4. A close Bcar + bad brakes could cause you to come to a stop in the middle of the junction, in which case you should get out even in a red light
  5. When crossing a junction too late, you should probably honk
  6. When crossing a junction too late, the danger pattern is different in left-driving countries, in countries with unprotected left turn etc.
  7. If the front video cameras stopped working just before the junction and you need to quickly find a safe place to stop, remember that Lidar does not see stoplight colors

Any specific spec bug is highly unlikely, but the potential list is huge. And it grows even bigger as you start extending the yellow_light scenario: See for example the post Verifying how AVs behave during accidents.

Consider also that country-specific rules and regulations may interact with scenarios in complex ways: Say the AV is closely followed by the Bcar, the light turns red and the junction is almost empty: It may be safer to cross on red (1% chance of an accident) rather than stop (50% chance), but if that 1% does materialize, what will the country’s rules say?

Finally, there are all the complex considerations regarding human behavior, which are often locale-specific (see Verifying interactions between AVs and people).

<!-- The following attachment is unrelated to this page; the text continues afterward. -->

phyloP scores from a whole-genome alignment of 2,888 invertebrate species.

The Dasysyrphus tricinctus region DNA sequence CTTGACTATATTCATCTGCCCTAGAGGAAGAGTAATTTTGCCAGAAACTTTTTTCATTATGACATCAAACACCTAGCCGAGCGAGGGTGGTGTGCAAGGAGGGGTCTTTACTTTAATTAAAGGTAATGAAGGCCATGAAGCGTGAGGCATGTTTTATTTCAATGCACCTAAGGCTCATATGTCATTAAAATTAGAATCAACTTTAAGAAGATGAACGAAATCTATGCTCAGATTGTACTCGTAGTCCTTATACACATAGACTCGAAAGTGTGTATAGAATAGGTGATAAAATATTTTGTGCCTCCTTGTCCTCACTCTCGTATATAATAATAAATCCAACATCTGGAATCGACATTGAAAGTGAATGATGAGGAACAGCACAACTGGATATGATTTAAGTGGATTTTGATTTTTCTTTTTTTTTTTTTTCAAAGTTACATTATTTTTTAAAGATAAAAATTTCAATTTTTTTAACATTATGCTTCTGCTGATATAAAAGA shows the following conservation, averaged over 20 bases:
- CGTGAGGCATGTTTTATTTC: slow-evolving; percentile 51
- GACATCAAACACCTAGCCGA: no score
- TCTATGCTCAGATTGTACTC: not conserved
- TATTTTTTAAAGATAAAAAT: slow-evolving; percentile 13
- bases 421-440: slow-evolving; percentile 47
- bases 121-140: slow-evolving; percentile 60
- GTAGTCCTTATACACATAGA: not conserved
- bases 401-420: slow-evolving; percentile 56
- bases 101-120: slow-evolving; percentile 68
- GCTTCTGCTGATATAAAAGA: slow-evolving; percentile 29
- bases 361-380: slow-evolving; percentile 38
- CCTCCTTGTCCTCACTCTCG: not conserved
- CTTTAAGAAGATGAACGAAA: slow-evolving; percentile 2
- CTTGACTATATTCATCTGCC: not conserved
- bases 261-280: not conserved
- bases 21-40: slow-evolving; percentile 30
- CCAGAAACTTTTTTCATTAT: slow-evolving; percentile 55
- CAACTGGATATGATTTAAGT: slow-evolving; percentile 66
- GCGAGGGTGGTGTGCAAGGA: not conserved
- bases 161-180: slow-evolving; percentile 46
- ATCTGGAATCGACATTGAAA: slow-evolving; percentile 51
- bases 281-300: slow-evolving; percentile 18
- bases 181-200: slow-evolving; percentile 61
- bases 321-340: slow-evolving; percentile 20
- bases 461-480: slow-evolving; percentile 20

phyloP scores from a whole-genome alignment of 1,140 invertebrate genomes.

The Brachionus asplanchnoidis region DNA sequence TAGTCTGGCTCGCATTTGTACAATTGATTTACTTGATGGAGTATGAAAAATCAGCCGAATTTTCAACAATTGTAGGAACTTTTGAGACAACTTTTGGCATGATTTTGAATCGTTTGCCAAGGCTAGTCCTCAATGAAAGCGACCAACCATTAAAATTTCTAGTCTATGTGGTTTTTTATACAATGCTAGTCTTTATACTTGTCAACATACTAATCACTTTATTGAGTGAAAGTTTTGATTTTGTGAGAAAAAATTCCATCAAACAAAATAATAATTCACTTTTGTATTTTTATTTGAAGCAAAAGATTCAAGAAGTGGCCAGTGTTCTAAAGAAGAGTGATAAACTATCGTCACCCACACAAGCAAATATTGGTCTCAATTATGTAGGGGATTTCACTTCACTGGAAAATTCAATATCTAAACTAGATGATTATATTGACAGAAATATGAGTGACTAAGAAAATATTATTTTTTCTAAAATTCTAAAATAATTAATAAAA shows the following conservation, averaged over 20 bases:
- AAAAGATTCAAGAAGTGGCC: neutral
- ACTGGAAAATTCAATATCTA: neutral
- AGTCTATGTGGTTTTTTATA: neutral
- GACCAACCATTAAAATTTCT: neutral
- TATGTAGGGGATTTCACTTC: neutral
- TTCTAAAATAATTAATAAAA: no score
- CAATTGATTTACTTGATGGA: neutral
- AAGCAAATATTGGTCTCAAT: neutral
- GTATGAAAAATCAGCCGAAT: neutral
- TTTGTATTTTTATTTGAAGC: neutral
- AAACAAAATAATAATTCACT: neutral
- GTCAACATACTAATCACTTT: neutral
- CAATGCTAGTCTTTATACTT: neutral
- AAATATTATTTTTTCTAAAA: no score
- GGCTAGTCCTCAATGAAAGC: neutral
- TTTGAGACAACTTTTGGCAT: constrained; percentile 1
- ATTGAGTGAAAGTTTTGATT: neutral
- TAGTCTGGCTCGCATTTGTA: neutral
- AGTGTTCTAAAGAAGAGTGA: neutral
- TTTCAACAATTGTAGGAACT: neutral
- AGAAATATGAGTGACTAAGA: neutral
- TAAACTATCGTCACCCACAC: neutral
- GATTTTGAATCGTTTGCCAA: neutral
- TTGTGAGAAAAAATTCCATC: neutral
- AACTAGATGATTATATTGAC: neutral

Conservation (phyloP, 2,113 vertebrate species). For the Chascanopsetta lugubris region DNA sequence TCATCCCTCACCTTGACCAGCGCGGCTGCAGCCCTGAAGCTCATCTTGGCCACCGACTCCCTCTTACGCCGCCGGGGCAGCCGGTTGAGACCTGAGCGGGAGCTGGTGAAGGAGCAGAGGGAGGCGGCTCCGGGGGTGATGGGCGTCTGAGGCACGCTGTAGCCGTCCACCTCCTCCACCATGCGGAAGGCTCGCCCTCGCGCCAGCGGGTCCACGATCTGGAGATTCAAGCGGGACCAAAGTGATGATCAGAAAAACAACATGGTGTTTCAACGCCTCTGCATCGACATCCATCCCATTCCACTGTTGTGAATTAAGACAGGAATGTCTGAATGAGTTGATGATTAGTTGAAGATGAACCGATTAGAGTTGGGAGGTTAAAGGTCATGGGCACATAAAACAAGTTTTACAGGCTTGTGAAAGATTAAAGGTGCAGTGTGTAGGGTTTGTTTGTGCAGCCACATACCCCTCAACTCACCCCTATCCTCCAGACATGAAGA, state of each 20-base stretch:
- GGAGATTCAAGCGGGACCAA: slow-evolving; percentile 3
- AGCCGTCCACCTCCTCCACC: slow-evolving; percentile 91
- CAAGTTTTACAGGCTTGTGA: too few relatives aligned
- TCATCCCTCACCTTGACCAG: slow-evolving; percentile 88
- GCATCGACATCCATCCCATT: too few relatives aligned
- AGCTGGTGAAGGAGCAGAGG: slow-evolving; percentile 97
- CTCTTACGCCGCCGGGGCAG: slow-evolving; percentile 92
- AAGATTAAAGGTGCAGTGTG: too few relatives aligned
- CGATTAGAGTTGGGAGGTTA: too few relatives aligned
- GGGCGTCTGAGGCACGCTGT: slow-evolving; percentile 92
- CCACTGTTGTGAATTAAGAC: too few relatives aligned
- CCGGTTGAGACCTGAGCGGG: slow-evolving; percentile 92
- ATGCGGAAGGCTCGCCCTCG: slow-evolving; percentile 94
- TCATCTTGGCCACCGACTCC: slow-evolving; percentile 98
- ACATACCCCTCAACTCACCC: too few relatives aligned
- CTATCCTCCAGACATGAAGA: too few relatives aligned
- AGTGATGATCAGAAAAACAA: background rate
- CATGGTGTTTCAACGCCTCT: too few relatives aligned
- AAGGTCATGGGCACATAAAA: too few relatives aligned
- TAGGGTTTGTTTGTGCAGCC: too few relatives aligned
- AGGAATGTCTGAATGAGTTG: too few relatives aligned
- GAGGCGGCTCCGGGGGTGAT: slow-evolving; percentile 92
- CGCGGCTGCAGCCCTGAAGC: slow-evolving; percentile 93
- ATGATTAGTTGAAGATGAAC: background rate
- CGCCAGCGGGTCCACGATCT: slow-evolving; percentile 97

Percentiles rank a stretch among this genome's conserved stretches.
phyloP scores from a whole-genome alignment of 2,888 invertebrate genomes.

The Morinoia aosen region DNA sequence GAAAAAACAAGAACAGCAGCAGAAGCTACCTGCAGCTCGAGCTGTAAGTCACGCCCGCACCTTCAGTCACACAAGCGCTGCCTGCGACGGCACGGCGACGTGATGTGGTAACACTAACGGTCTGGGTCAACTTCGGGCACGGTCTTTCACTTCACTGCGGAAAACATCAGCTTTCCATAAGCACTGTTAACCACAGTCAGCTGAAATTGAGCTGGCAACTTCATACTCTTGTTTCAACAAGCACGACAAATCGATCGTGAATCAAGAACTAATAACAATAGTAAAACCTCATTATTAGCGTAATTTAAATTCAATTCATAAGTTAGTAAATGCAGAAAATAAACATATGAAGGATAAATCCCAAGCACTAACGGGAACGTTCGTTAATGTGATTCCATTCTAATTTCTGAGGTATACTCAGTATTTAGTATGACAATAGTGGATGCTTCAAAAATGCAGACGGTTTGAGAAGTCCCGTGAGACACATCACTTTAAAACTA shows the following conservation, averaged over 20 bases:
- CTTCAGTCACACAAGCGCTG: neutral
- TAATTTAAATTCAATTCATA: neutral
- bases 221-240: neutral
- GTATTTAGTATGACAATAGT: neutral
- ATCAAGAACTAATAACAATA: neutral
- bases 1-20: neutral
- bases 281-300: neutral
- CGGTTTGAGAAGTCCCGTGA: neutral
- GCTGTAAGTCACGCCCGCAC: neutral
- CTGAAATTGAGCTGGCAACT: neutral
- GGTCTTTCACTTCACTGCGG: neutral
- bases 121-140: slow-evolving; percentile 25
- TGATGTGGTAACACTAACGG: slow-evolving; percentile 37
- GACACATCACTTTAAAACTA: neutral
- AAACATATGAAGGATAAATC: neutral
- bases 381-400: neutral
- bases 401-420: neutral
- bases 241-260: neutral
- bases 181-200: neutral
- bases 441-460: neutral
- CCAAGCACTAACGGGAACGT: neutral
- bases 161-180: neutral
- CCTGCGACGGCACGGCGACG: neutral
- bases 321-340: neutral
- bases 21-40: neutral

My point here is that even a fairly compact scenario has a huge cloud of potential considerations around it – enough for a whole herd of spec bugs to hide in.

Implications for writing AV scenarios

I hope I was able to convince you that we should target AV verification at both expected and unexpected bugs (with an emphasis on spec bugs). I’ll try to suggest below how scenario-based AV verification can be extended to do that.

Spec bugs really are a big deal. In a sense, they are worse than SW bugs (though both are unpredictable). SW bugs are, at least, on people’s minds, and there are established methodologies (e.g. redundancy and fault containment regions) for coping with them (though those also have issues – see here).

But (and let me slip into bold here) if nobody thought about what a stationary AV should do when a car backs into it, then all that triple-redundancy and ASIL-D SW certification are not going to help much. The AV will (very reliably) do the wrong thing.

See also It’s the spec bugs that kill you.

Finding spec bugs is hard. If we could enumerate all the considerations which can cause spec bugs (like I enumerated the seven items above), then we could simply add the corresponding variants to the yellow_light scenario (with appropriate checks).

But we can’t, of course – that’s the whole point about spec bugs. Nor is there a sure way to find all of them – we should unfortunately assume that the process of looking for them will continue after deployment: That catalog-of-scenarios-for-all-imagined-dangers I mentioned earlier will keep growing.

However, we should do our absolute best to find those bugs as soon as possible. Here are some helpful techniques, and how the current Pegasus approach may be extended to accommodate them (note again that this is based on my possibly-naïve understanding of what Pegasus currently does).